Given that North Korea is so bizarre, we see no reason why writers of fiction shouldn’t have their shot at offering insight. We confess we couldn’t get through Adam Johnson’s highly-regarded Orphan Master’s Son; something about the internal life of the North Korean agents just struck us as wrong. But his GQ feature on Kim Jong-il’s chef Kenji Fujimoto is a great read. Even if Johnson is a novelist, and the stories completely beyond confirmation, they strike us as weirdly plausible.
The central themes of the long story are excess and the isolated, parallel universe of the absolute dictator. Fujimoto landed in North Korea as a sushi chef to train others in 1982, and ended up returning in 1988 to serve as Kim Jong-il’s personal chef. “It was part of Fujimoto’s job to fly North Korean jets around the world to procure dinner-party ingredients—to Iran for caviar, Tokyo for fish, or Denmark for beer. It was Fujimoto who flew to France to supply the Dear Leader’s yearly $700,000 cognac habit. And when the Dear Leader craved McDonald’s, it was Fujimoto who was dispatched to Beijing for an order of Big Macs to go.” Parties would last for days, attended by “executives” that included high-ranking state, party and military officials as well as the rumored “Joy Division” of beautiful under-aged girls.
To say that this was high-risk employment is an understatement; Fujimoto recounts more than one life-and-death loyalty test and he emerges as just as strange as his dictator boss. At one point, he asks his wife if she minds if he departs for a ten-year stint in North Korea without her. He subsequently was married off—Reverend Moon style—to a well-known North Korean singer who spoke no Japanese. Fujimoto never seems to have learned much Korean, just the sort of outsider who might be trustworthy.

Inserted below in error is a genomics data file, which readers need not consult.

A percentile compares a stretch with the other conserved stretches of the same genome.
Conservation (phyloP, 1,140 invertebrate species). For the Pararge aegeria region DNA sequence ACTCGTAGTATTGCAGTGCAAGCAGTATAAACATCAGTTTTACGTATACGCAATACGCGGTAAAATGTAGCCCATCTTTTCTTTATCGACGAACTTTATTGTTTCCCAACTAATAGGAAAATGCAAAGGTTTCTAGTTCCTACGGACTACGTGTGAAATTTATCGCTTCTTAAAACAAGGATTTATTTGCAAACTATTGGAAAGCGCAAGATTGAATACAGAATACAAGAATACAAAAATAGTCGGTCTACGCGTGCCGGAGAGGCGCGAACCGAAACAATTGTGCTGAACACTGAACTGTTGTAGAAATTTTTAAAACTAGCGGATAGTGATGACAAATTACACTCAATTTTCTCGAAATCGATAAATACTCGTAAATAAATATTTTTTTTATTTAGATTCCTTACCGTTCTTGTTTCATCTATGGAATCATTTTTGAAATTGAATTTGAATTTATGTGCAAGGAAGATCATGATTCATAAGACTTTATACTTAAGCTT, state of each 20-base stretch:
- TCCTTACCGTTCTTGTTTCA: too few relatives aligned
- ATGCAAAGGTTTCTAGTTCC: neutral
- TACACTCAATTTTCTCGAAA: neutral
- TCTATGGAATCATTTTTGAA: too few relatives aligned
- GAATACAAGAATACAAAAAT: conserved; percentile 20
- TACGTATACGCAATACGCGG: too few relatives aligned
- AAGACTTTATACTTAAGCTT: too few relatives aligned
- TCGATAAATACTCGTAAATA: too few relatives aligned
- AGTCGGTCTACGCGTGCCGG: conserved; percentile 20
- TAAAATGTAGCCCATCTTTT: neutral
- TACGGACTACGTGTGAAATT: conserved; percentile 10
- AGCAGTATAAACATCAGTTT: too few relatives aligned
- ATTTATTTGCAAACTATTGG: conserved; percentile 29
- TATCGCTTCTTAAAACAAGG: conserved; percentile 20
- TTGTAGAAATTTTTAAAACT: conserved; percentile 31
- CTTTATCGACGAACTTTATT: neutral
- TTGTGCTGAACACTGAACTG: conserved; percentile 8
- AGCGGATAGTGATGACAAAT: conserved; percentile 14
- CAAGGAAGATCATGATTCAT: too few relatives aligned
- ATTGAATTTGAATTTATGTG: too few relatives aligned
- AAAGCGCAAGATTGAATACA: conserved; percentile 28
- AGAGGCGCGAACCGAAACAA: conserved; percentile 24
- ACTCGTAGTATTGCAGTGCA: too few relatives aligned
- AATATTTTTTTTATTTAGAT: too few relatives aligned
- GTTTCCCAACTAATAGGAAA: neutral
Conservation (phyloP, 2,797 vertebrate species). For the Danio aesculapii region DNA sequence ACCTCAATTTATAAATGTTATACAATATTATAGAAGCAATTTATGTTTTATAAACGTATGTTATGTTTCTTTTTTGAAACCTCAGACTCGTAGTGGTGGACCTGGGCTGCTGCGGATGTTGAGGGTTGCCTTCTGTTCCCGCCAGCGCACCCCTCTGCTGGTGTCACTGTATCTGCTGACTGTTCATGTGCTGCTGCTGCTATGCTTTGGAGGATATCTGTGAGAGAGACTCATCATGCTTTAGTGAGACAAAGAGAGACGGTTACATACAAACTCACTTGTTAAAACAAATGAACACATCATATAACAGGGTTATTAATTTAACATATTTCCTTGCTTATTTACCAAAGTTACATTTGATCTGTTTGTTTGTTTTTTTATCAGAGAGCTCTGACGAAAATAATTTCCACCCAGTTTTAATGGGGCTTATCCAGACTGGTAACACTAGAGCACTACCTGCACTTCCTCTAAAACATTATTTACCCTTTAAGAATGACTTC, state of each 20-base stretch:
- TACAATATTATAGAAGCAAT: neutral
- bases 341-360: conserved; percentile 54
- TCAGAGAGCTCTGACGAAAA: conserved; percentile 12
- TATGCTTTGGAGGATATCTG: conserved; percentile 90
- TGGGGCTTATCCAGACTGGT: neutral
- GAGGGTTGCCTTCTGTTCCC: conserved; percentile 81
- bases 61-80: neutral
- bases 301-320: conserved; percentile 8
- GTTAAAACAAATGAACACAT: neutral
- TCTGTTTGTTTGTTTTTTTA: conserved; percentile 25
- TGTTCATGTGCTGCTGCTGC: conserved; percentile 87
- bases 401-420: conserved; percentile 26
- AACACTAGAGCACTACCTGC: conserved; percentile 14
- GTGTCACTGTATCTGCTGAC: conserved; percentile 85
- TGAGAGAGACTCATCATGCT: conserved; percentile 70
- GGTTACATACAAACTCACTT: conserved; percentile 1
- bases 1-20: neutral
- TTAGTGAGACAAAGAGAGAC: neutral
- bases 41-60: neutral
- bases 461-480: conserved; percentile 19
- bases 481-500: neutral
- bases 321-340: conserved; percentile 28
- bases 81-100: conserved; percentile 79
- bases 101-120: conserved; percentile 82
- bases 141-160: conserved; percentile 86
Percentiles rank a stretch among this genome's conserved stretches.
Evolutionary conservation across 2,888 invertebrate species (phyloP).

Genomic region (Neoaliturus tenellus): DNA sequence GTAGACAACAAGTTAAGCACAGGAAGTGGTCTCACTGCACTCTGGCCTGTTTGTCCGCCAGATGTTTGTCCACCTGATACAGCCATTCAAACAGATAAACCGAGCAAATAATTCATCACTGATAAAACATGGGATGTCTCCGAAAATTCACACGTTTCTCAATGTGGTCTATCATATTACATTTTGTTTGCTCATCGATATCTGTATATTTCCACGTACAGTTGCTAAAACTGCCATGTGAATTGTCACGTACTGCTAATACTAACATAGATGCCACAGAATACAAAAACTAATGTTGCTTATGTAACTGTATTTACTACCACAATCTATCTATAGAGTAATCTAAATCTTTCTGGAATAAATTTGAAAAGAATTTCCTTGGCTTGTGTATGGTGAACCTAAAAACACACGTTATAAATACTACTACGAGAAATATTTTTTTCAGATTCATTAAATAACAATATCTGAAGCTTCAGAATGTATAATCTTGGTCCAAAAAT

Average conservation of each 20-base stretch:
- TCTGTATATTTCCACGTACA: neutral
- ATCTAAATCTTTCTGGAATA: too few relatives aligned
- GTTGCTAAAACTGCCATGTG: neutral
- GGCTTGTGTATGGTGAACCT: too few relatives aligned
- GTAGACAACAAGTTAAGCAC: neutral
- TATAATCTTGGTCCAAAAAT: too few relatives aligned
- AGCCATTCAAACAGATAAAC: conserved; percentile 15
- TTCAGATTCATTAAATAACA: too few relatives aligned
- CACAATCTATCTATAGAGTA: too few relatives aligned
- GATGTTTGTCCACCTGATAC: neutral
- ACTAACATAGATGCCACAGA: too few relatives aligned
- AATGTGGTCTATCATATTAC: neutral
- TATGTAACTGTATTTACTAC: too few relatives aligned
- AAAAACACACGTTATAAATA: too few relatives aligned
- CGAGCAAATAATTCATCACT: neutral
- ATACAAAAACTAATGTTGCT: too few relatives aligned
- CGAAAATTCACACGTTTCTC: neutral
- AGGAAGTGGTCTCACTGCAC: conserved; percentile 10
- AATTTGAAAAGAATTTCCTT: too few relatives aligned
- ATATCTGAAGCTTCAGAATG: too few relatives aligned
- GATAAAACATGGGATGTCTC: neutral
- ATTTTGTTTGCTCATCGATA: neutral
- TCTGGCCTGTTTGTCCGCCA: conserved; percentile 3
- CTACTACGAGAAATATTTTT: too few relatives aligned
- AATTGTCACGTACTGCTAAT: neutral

As he became a more and more intimate companion of Kim Jong-il—joining parties, racing jet skis, playing baccarat—his position became the object of suspicion on the part of the court. He subsequently even became a kind of nanny to the kids, including Kim Jong-un. “Fujimoto introduced them to video games, remote-control cars, and most important, basketball. Fujimoto’s sister in Japan sent him VHS tapes of Bulls playoff games, so Kim Jong-un’s first taste of Western hoops came from watching Jordan, Pippen, and Rodman—men who became his heroes.”
What makes the story credible is exactly what Fujimoto did not know. He selected wine from Kim Jong Il’s 10,000 bottle cellar and watched movies from his collection of 30,000 DVDs but knew little about the country or the complex political intrigues that Kim Jong Il navigated following the death of his father in 1994.
Fujimoto was temporarily delivered from his effective captivity following his arrest by authorities while on a sushi-buying trip to Japan; he was debriefed for 18 months and was subsequently visited by an assassin who sent the signal but did not do the job.
On his subsequent return to North Korea, relations were clearly strained and he finally engineered his escape by promising to hunt down a new delicacy for Dear Leader. This betrayal did not prevent him from returning yet again following Kim Jong-un’s ascent, a visit replete with a drinking contest with the young leader.
Who knows? Fujimoto’s life in Japan was far from easy; from a hard-scrabble background to North Korea’s inner sanctum, to an out-of-the-way sushi restaurant is a lot of ups and downs. Fujimoto has lived in part by giving paid interviews, a game that lends itself to inventing new material. But the portrayal of the court is just that: a leadership living in a thick bubble of excess. That portrayal certainly fits with our priors. Definitely worth a read.